Think about it this way. Your real life. How do you see your world? Unless you’re a psychic, you can only view it with your own eyes. Events that happen beyond your scope are found through a phone call, newspaper, a text message, or someone telling the story to you. Your book is basically the same. Excluding deep fantasy, epic, and/or historical fiction that stretches over multiple generations, a story can be told in one POV. IT CAN BE DONE. Ask yourself this. Are you sure that it’s not your fear or laziness that are stopping you from changing it? But that’s your job. Writing is all about rewrites, revisions, and edits. And sometimes, even after a book goes through all that, the book ends up being trunked. 
If you’re putting all your dreams and hopes in that one book, you’re in the wrong business. You’re a write who is supposed to have more than one book under your sleeves. So, let go of those books or learn how to rewrite them. Chances are...I hate to say it....but they were probably practice books that were never meant to be published anyway. Please know that I write this post in the hopes of saving some writers who are in the middle of a revision and considering all POV options. Remember. POV is one of the most important element in your writing because your voice will depend on it, too. There are tons of blogs and books out there for writers if they’re interested in learning about POV uses. Good luck and thanks for visiting my blog~
Disclaimer: I just wanted to make it clear to everyone reading this post. I am not inviting you for a debate about POVs nor am I in the mood to argue with anyone. I know some will argue just because they can, but I’m not one of them. I learned long ago that I gain nothing from burying my head in the sand. So please respect my wishes and take your anti comments elsewhere. I see anyone so rude as to come to my personal blog just to disagree/argue with me when I specifically asked not to, I will delete your comment. And probably twitch you on Twitter. I can’t stand douches who are disrespectful, can you? #amSTABBY

www.sirraedits.com

Saturday, December 10, 2011

Collection of Commonly Misused and Confused Words and Phrases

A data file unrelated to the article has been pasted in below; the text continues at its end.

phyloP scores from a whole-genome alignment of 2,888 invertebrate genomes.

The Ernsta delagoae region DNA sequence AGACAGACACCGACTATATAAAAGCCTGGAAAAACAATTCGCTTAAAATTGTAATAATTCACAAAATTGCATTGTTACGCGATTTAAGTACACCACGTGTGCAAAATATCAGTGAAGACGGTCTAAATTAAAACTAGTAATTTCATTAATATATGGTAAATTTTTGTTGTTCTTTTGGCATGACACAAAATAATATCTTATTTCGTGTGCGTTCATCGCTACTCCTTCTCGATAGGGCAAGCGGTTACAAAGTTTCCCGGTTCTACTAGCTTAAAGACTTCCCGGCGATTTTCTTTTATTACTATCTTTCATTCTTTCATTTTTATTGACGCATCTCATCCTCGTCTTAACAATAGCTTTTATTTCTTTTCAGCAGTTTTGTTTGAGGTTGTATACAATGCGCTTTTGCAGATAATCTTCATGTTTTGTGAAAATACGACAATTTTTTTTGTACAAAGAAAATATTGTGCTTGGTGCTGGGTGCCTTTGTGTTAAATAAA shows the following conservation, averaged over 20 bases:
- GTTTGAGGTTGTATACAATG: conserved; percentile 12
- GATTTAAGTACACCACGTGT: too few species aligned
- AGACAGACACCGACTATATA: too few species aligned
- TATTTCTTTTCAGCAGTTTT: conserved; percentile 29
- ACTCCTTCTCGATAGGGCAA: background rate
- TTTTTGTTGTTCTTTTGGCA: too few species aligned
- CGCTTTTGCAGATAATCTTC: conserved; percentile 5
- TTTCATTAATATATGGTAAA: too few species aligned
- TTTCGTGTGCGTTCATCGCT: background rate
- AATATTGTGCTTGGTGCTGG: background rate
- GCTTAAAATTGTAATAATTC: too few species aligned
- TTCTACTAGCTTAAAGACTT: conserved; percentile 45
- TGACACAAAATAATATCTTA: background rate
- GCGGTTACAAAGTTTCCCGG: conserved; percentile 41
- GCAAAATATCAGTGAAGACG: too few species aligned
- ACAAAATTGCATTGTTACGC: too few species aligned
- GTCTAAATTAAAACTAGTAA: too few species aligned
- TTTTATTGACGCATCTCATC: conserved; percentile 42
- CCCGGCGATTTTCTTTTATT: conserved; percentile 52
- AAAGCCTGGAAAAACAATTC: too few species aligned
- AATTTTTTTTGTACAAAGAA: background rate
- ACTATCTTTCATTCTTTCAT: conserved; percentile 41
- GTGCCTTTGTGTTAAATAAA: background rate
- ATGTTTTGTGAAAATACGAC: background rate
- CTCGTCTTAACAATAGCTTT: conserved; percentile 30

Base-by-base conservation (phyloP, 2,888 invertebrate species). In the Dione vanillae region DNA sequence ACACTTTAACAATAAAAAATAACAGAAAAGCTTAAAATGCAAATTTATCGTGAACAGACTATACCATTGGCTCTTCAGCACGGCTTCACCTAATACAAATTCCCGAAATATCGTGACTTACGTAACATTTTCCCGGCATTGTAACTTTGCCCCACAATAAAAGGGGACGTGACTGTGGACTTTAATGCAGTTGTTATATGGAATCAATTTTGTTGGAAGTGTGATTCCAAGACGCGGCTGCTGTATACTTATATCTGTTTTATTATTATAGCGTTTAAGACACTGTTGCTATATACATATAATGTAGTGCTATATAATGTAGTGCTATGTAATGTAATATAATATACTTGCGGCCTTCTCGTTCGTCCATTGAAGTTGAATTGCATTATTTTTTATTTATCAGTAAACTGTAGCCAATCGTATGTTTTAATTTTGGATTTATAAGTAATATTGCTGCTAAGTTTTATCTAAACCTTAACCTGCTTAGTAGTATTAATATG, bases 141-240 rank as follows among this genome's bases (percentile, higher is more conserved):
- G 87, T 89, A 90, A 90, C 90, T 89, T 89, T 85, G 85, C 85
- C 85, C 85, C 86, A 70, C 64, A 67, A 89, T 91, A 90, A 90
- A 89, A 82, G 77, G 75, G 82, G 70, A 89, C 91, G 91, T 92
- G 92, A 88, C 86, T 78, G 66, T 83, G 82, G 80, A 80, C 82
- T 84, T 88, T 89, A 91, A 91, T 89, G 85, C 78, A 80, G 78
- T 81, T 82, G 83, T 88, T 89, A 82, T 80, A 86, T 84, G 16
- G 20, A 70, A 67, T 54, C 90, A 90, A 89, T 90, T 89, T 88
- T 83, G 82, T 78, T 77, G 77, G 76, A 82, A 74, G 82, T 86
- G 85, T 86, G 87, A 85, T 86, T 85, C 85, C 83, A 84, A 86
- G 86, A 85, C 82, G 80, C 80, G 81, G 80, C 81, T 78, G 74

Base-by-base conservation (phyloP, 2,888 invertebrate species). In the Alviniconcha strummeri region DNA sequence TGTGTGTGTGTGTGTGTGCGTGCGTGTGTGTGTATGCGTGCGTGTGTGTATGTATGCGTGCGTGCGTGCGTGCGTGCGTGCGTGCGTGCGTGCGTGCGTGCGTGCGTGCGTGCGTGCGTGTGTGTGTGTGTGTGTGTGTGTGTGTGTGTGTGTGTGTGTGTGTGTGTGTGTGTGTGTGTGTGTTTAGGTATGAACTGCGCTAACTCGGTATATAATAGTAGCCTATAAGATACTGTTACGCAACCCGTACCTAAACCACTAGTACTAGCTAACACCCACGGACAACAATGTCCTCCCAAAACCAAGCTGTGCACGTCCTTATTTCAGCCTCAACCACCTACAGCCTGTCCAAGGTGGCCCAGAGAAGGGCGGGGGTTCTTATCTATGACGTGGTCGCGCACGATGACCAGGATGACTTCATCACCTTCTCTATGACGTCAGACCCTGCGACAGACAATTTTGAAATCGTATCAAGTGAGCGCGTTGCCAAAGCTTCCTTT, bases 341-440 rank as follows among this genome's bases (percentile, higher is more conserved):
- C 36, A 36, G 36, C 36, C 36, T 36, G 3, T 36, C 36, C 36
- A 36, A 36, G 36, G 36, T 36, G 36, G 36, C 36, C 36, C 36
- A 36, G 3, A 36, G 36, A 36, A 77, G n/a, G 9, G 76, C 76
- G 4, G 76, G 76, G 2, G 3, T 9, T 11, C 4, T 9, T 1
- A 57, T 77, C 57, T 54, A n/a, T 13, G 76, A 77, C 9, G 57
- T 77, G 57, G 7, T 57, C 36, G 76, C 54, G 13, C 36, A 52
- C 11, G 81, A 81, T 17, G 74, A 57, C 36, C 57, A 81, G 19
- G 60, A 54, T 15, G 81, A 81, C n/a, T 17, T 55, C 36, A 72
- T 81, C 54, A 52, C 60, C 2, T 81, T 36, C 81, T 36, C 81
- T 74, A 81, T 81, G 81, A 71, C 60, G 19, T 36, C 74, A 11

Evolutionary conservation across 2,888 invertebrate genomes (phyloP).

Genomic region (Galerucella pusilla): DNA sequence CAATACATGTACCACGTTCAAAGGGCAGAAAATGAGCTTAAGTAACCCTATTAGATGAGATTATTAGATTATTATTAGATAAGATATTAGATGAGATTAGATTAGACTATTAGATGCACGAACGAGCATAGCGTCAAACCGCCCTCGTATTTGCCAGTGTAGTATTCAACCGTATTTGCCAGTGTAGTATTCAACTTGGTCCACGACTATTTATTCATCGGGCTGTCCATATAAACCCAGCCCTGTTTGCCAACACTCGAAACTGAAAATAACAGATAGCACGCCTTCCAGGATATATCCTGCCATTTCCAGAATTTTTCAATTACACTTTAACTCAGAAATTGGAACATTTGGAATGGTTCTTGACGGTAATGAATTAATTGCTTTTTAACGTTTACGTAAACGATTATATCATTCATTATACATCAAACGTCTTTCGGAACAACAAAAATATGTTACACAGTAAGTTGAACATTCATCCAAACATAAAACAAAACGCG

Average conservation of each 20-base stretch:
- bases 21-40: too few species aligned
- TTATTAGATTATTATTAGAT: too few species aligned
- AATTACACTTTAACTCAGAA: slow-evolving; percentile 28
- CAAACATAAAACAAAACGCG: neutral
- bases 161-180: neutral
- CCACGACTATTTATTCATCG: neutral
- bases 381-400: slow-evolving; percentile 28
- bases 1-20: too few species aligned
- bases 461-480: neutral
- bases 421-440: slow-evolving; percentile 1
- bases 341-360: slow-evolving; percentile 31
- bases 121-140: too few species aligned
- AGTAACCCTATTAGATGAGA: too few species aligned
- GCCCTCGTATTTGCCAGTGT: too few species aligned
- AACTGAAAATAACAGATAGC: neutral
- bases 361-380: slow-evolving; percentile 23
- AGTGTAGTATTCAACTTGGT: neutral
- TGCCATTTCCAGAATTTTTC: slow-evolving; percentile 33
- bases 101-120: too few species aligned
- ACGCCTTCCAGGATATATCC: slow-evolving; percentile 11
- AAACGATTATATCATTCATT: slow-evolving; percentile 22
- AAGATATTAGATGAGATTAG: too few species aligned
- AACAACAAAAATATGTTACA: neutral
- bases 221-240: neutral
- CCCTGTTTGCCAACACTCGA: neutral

For the new, updated version of this post (with a longer and  more comprehensive list), click here.


This is a post that lists the commonly misused or confused English terms and the correct terms. Much too often, I see writers making very basic mistakes without realizing it. Either they don't know which words are correct, or they've made a simple typo. However, we can't rely on spellchecker to fix that for us. The spellchecker will only highlight the misspelled words, not point out the wrong usage. So, here’s a chance to refresh your memory and relearn the correct terms of these words and phrases. I hope that this will stop writers from tweeting me with phrases like “Your welcome.” Because that makes me very stabby. Anyway, here goes~
Accept/Except  accept: to take or receive     except: but, excluding

Adapt/Adopt  adapt: adjust     adopt: chose, take

Advise/Advice  advise: verb (I advised him.)    advice: noun (I gave him an advice.)

Affect/Effect  affect: produce an effect, verb (She affected him) effect: noun, (Headache is the effect of stress.)

All ready/already  all ready: completely prepared (Dinner is all ready.)      already:  by or before stated time (You’re done already?)

Altogether/All together  altogether: entirely     all together: everything in one place, gathered

A lot/Alot  a lot: right     alot: wrong

All right/Alright  all right: right      alright: wrong

Among/Between  among: surrounded by      between: in the space separating two points

Anyway/Anyways  anyway: right      anyways: wrong (never ‘s’ ending)

Bare/Bear  bare: without, unconcealed, undisguised     bear: to hold up, support 


Breath/Breathe  breath: noun- inhaled/exhaled air     breathe: verb-to inhale/exhale 

Cite/Site  cite: to quote, to summon     site: position or location of a town, building, etc.

Compliment/Complement  compliment: an expression of praise       complement: something that completes

Conscious/Conscience  conscious: awake     conscience: inner guide to right or wrong